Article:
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New Division Report out!

From Transformative, to Defining, to the Intergrative Humanities. The Division has published reports since the beginning of the 1990s, but only in the last six years on a biennial basis. The first years the reports were annual, basic information on staff, courses, seminars, and activities. Since 2015 the reports are themed and open up to all the voices at the Divison with a mix of deep analyzis of publishing patterns, basic information on projects, staff, events etc. and personal reflections from the people who worked with the Divison during the two years represented. The report on Intergrative Humanities was released on June 17, and sums up the two very diverse years, 2019 and 2020.

The theme of the current report reflects our thinking around how humanities knowledge is gaining in significance, which is increasingly by engaging in broad and complex problems that require multiple competencies. – Sverker Sörlin

As a teaser we are republishing the following piece (pp. 14-15). If you want to read the whole thing, download the report and read it here.

Our Work Environment

By Sabine Höhler and Sofia Jonsson

From two hectic but very exciting years with numerous new projects, employees and events, the pace indeed slowed down somewhat during 2019 at the Division. We continued to fill our calendars with both bigger and smaller events. We also ordered noise-cancelling earphones and started a subscription to plants for our corridors. We stopped expanding and instead settled on a number of around 50 employees, which remained steady through the end of 2020. During this period, we also hired our third administrator, making the admin team complete.

Home office in Älvsjö, Ziggy Stardust the Cat

Trying to think back to 2019 during an ongoing pandemic is slightly challenging. We remember that it was the usual busy year full of events and full of the small things we all took for granted then. We started the year with an on-site Higher Seminar with our doctoral student Jean-Sebastién Boutet, and we continued with Marco Armiero’s Docent lecture. Per Högselius held his inaugural lecture as a new professor in history of technology. These events were likely framed by cake in the kitchen. We also initiated a Thursday afternoon fika, a regular coffee break for the intake of cake and other sweets. Our work environment was very much stomach-steered. Work place meetings would always involve the traditional “fralla” or bun. Our two corridors were filled with employees and guests, we met over a lunch, a coffee and a chat in the kitchen most every workday. Our families joined us for the annual picnic to kick off the summer break. To kick off the fall term, we travelled to Falun and climbed down into the old copper mines. A happy crowd decorated for Christmas before we all sang carols to a nice cup of “glögg” before the Holidays.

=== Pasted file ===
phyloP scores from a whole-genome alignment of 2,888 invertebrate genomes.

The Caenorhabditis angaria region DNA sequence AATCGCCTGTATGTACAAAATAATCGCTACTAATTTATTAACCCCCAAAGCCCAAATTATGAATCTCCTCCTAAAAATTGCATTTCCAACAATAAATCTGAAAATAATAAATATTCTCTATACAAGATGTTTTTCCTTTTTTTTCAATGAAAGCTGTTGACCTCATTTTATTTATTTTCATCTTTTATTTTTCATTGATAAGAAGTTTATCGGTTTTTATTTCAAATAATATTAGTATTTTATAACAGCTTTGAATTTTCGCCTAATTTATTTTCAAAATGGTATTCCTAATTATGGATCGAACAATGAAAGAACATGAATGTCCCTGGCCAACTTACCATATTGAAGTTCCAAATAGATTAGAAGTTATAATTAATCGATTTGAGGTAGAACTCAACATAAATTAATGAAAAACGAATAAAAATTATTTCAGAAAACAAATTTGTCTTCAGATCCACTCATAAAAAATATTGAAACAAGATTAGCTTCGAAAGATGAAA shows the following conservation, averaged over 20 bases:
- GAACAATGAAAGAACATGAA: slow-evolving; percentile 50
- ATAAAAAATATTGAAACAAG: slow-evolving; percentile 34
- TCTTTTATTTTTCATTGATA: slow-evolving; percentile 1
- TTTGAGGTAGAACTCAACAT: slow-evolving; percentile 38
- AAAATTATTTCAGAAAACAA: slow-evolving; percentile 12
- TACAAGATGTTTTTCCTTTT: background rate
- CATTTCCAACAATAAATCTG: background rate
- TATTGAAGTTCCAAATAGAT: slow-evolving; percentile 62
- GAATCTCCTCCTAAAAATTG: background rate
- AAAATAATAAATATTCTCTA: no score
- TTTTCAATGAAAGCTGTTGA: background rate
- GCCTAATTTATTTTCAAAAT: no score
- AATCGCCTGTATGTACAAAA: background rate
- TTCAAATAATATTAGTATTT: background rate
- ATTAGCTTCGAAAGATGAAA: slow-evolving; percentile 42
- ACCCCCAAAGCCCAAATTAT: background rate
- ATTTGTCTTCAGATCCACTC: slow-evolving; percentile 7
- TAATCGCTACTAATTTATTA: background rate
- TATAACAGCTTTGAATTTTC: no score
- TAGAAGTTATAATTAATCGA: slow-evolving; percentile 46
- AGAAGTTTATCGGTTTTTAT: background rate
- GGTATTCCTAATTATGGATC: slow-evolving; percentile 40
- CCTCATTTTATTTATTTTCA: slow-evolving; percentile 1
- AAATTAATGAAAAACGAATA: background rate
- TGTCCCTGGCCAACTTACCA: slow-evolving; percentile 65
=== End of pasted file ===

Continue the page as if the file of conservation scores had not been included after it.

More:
Being such a social work place, with a spirit built on collegiality, food, and a friendly atmosphere on site, the pandemic and the new restrictions it entailed were a huge adjustment and a struggle for many of us. In March 2020, new regulations sent us all into home office and our guests were forced to return to their home countries. Our workplace meetings moved to Zoom and the archives around the world were left unexplored. The spontaneous chat over a coffee in the kitchen seemed impossible to replace in the digital space. Some of us ended up in complete lockdown with kids at home, adding Teletubbies to their workday. On top of this, we experienced Zoom fatigue from all our online meetings and we developed a vulture neck after sitting crouched in a bad working position at a temporary desk for far too many hours.

Home office, Sabine Höhler

Was it all that bad? No, we did manage to create some great memories together after all. In June we had an open-air party to celebrate Daniele Valisena’s PhD defense. In August we had a “hub” kick off, where we met in smaller groups spread out over Stockholm in colleagues’ gardens, discussing teaching and work environment both in smaller groups on site and over Zoom. We had a small and spread-out mingle for Jesse Peterson when he defended his PhD thesis in October, with cheese, songs and tears in the kitchen. Not to forget that at long last we could welcome our overseas colleagues to our online Division meetings. In addition, we got to enjoy the unexpected delivery of a piano to the Division in Real Time during a work place meeting!

Working as a doctoral student in the Nuclearwaters-Project (ERC Consolidator Grant, PI Per Högselius), I focus on the nuclear history of Eastern Europe, especially on the territory of the former Soviet Union and its successor states. Furthermore, I investigate expert cultures in nuclear discourses, with a special interest in water-related issues in nuclear power plant decision-making. In addition, I am intrigued by the entanglement of the commercial, scientific and political interests concerning nuclear technologies, with its sometimes harsh consequences on human societies and the environment. Recently this interest has extended to energy systems as a whole in Eastern Europe, including fossil fuels and renewables. Questions of transition within international energy systems in the face of the climate crisis and recent political developments become more important, as my work progresses.